Quantum computing has teased us with its potential for some time, but we won't be seeing qubits in our laptops anytime soon. However, science has also sought to leverage quantum physics in cryptography, and a recent breakthrough will allow for quantum encryption over fiber optic cables already in use. Researchers from Toshiba and Cambridge University discovered that they could transmit and receive encryption keys using pulses of quantum light and a specialized photodetector.
The trick was to build a detector with a gate capable of both sensing a single photon and opening for just one tenth of one billionth of a second at the precise time that the photon arrives. Knowing the timing of the photon's arrival with such precision allows the quantum light to be captured and filtered out from other light pulses carrying regular data in the cable. Why all the effort to use quantum light? Well, if any quantum photon carrying an encryption key is intercepted during transmission, it's permanently changed. This, in turn, alerts those intended to receive the info that the encryption key may have been compromised.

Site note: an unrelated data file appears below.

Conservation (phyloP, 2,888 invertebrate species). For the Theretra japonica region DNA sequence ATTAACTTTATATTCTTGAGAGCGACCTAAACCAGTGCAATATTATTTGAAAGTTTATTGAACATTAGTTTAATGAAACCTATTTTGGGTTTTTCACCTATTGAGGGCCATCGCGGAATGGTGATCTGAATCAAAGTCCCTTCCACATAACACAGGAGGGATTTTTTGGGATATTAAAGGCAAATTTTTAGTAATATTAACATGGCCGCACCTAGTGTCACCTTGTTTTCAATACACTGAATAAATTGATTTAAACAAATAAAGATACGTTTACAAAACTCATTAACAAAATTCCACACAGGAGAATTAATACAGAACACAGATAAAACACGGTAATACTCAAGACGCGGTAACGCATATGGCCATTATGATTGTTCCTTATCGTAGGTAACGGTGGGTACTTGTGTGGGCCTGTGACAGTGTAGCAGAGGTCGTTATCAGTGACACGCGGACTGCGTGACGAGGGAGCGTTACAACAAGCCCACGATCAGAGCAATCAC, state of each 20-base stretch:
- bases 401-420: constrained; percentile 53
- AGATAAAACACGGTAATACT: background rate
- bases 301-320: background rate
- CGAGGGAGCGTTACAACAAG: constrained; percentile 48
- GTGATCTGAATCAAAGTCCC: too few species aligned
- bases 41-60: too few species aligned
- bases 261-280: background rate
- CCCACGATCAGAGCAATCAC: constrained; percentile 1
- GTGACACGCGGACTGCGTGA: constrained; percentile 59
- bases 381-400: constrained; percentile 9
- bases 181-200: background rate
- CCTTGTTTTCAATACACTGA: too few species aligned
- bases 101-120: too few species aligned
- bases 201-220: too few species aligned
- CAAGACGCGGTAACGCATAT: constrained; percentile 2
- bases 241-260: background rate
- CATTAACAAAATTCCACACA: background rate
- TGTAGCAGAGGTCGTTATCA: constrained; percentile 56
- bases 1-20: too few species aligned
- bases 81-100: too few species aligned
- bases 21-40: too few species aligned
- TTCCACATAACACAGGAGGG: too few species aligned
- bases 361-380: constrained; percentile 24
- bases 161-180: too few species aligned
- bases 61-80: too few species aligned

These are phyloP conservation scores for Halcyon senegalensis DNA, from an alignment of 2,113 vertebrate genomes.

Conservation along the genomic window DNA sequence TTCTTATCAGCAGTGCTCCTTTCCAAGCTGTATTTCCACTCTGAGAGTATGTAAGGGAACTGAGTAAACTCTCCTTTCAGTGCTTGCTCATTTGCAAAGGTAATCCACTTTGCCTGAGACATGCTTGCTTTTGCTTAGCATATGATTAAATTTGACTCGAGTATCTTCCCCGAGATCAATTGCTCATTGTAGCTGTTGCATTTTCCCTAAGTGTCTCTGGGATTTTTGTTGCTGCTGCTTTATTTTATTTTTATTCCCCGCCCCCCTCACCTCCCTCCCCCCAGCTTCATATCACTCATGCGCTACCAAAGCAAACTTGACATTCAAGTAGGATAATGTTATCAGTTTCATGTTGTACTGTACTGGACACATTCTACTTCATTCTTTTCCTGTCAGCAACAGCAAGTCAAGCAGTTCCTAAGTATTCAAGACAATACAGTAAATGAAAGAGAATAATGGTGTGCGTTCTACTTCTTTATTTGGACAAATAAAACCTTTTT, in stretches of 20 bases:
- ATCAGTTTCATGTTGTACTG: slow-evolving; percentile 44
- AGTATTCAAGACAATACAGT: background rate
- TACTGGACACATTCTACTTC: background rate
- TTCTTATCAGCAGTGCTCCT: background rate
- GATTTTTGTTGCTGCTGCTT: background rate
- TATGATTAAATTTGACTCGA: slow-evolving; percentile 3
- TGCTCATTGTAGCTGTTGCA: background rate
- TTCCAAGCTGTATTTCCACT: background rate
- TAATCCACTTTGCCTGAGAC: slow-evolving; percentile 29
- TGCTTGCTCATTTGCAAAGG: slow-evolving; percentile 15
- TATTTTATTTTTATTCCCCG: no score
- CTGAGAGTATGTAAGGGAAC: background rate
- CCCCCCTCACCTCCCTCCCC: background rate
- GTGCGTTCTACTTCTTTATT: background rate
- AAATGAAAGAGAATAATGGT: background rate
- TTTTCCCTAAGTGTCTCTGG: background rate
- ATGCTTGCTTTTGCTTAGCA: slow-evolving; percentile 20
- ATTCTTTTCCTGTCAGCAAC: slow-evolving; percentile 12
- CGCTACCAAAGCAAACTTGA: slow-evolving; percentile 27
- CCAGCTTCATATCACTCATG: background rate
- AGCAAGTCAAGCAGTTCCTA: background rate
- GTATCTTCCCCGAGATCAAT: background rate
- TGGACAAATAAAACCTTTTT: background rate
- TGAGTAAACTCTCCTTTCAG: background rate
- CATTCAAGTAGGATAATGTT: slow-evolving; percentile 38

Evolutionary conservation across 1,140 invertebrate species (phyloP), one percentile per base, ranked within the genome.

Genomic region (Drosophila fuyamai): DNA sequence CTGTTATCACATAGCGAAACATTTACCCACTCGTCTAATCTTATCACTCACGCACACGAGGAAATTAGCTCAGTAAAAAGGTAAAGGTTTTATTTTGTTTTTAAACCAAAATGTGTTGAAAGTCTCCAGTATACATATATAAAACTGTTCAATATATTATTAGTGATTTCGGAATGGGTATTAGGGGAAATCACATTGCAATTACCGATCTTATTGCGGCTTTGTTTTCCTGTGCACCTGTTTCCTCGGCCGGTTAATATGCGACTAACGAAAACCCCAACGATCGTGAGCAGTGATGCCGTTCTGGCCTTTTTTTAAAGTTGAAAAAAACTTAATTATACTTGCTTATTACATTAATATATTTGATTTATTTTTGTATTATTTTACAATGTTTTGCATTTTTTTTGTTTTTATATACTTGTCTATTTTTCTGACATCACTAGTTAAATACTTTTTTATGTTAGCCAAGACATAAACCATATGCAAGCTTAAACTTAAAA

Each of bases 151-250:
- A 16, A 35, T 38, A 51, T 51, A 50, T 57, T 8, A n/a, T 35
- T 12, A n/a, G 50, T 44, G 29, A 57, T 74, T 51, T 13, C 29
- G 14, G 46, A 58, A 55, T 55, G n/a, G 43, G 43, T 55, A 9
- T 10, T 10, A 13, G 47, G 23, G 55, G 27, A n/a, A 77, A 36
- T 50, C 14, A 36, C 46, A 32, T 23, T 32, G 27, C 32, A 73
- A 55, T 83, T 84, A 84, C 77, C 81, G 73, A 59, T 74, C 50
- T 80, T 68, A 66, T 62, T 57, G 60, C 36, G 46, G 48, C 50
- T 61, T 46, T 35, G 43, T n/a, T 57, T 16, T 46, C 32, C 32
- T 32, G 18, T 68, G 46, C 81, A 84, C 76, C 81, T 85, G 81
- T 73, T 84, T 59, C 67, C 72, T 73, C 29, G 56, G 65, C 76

Previously, quantum encryption keys could be exchanged, but only if sent using a dedicated fiber line, which isn't a cost-effective solution. This new method allows keys to be sent via existing lines already in operation transmitting data, so no dedicated fiber need be installed. In testing, simultaneous 1 Mbps quantum key data rates and 1 Gbps regular data rates were achieved, and one researcher told BBC News that the technology is "not too far away" from being used to secure financial networks. For now, the new quantum key distribution method remains in the lab, but you can read all about it at the source below.